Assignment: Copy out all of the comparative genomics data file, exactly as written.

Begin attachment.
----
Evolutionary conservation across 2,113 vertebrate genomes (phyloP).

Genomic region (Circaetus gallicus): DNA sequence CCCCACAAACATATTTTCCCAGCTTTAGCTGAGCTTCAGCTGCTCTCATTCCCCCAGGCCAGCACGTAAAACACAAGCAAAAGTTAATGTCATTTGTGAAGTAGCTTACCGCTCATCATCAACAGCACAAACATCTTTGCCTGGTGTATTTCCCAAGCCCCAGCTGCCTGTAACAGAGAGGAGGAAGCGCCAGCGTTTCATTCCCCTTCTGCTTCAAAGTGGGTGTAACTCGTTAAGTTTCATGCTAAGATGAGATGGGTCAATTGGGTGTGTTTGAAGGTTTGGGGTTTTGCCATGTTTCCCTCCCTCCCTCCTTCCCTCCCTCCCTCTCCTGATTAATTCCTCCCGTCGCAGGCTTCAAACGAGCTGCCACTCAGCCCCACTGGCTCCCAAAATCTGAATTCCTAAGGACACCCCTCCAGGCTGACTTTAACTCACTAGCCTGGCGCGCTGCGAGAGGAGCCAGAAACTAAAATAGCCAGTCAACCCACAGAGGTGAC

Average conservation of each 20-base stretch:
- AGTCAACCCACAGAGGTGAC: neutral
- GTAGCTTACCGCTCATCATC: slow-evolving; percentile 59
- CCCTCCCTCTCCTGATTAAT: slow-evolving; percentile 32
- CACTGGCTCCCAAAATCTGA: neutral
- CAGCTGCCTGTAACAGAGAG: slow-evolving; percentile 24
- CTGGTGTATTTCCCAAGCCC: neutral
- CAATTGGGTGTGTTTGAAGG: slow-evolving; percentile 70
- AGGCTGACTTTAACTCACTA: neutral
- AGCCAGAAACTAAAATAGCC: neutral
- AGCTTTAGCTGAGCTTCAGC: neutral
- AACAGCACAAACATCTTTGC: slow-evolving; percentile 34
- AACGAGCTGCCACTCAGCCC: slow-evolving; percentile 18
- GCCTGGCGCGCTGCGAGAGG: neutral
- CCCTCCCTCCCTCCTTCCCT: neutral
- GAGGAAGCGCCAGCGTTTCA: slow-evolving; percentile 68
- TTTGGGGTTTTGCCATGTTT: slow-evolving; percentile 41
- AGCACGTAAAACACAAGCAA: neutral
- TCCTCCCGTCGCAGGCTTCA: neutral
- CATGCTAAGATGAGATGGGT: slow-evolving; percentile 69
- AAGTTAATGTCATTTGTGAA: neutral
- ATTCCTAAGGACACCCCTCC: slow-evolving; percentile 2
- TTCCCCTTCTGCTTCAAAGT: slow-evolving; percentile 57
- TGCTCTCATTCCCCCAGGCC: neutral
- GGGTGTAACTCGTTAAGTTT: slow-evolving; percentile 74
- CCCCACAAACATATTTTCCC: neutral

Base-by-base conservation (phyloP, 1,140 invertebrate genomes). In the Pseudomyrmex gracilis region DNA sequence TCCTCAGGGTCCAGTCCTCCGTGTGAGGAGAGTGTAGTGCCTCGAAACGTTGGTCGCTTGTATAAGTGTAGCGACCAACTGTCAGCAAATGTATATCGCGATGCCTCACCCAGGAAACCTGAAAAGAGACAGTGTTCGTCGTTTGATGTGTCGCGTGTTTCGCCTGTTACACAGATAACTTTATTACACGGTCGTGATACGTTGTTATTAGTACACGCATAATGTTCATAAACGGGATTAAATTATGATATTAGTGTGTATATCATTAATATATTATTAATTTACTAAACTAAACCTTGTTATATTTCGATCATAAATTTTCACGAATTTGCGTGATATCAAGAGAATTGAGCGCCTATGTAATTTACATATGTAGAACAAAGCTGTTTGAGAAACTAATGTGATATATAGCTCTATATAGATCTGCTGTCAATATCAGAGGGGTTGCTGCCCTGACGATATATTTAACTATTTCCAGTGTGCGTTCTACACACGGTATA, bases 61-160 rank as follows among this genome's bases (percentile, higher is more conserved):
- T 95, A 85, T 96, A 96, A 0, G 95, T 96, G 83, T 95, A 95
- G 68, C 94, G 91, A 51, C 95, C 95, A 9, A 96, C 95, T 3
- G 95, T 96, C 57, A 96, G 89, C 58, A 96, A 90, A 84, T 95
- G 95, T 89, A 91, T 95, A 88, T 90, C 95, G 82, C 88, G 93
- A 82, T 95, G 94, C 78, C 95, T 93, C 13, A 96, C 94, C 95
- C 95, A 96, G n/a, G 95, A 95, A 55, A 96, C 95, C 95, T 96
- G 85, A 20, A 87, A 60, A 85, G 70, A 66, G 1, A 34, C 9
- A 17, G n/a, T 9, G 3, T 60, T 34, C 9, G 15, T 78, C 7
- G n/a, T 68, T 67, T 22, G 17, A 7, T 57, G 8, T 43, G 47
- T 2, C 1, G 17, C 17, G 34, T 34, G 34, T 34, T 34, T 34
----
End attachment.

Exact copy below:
Evolutionary conservation across 2,113 vertebrate genomes (phyloP).

Genomic region (Circaetus gallicus): DNA sequence CCCCACAAACATATTTTCCCAGCTTTAGCTGAGCTTCAGCTGCTCTCATTCCCCCAGGCCAGCACGTAAAACACAAGCAAAAGTTAATGTCATTTGTGAAGTAGCTTACCGCTCATCATCAACAGCACAAACATCTTTGCCTGGTGTATTTCCCAAGCCCCAGCTGCCTGTAACAGAGAGGAGGAAGCGCCAGCGTTTCATTCCCCTTCTGCTTCAAAGTGGGTGTAACTCGTTAAGTTTCATGCTAAGATGAGATGGGTCAATTGGGTGTGTTTGAAGGTTTGGGGTTTTGCCATGTTTCCCTCCCTCCCTCCTTCCCTCCCTCCCTCTCCTGATTAATTCCTCCCGTCGCAGGCTTCAAACGAGCTGCCACTCAGCCCCACTGGCTCCCAAAATCTGAATTCCTAAGGACACCCCTCCAGGCTGACTTTAACTCACTAGCCTGGCGCGCTGCGAGAGGAGCCAGAAACTAAAATAGCCAGTCAACCCACAGAGGTGAC

Average conservation of each 20-base stretch:
- AGTCAACCCACAGAGGTGAC: neutral
- GTAGCTTACCGCTCATCATC: slow-evolving; percentile 59
- CCCTCCCTCTCCTGATTAAT: slow-evolving; percentile 32
- CACTGGCTCCCAAAATCTGA: neutral
- CAGCTGCCTGTAACAGAGAG: slow-evolving; percentile 24
- CTGGTGTATTTCCCAAGCCC: neutral
- CAATTGGGTGTGTTTGAAGG: slow-evolving; percentile 70
- AGGCTGACTTTAACTCACTA: neutral
- AGCCAGAAACTAAAATAGCC: neutral
- AGCTTTAGCTGAGCTTCAGC: neutral
- AACAGCACAAACATCTTTGC: slow-evolving; percentile 34
- AACGAGCTGCCACTCAGCCC: slow-evolving; percentile 18
- GCCTGGCGCGCTGCGAGAGG: neutral
- CCCTCCCTCCCTCCTTCCCT: neutral
- GAGGAAGCGCCAGCGTTTCA: slow-evolving; percentile 68
- TTTGGGGTTTTGCCATGTTT: slow-evolving; percentile 41
- AGCACGTAAAACACAAGCAA: neutral
- TCCTCCCGTCGCAGGCTTCA: neutral
- CATGCTAAGATGAGATGGGT: slow-evolving; percentile 69
- AAGTTAATGTCATTTGTGAA: neutral
- ATTCCTAAGGACACCCCTCC: slow-evolving; percentile 2
- TTCCCCTTCTGCTTCAAAGT: slow-evolving; percentile 57
- TGCTCTCATTCCCCCAGGCC: neutral
- GGGTGTAACTCGTTAAGTTT: slow-evolving; percentile 74
- CCCCACAAACATATTTTCCC: neutral

Base-by-base conservation (phyloP, 1,140 invertebrate genomes). In the Pseudomyrmex gracilis region DNA sequence TCCTCAGGGTCCAGTCCTCCGTGTGAGGAGAGTGTAGTGCCTCGAAACGTTGGTCGCTTGTATAAGTGTAGCGACCAACTGTCAGCAAATGTATATCGCGATGCCTCACCCAGGAAACCTGAAAAGAGACAGTGTTCGTCGTTTGATGTGTCGCGTGTTTCGCCTGTTACACAGATAACTTTATTACACGGTCGTGATACGTTGTTATTAGTACACGCATAATGTTCATAAACGGGATTAAATTATGATATTAGTGTGTATATCATTAATATATTATTAATTTACTAAACTAAACCTTGTTATATTTCGATCATAAATTTTCACGAATTTGCGTGATATCAAGAGAATTGAGCGCCTATGTAATTTACATATGTAGAACAAAGCTGTTTGAGAAACTAATGTGATATATAGCTCTATATAGATCTGCTGTCAATATCAGAGGGGTTGCTGCCCTGACGATATATTTAACTATTTCCAGTGTGCGTTCTACACACGGTATA, bases 61-160 rank as follows among this genome's bases (percentile, higher is more conserved):
- T 95, A 85, T 96, A 96, A 0, G 95, T 96, G 83, T 95, A 95
- G 68, C 94, G 91, A 51, C 95, C 95, A 9, A 96, C 95, T 3
- G 95, T 96, C 57, A 96, G 89, C 58, A 96, A 90, A 84, T 95
- G 95, T 89, A 91, T 95, A 88, T 90, C 95, G 82, C 88, G 93
- A 82, T 95, G 94, C 78, C 95, T 93, C 13, A 96, C 94, C 95
- C 95, A 96, G n/a, G 95, A 95, A 55, A 96, C 95, C 95, T 96
- G 85, A 20, A 87, A 60, A 85, G 70, A 66, G 1, A 34, C 9
- A 17, G n/a, T 9, G 3, T 60, T 34, C 9, G 15, T 78, C 7
- G n/a, T 68, T 67, T 22, G 17, A 7, T 57, G 8, T 43, G 47
- T 2, C 1, G 17, C 17, G 34, T 34, G 34, T 34, T 34, T 34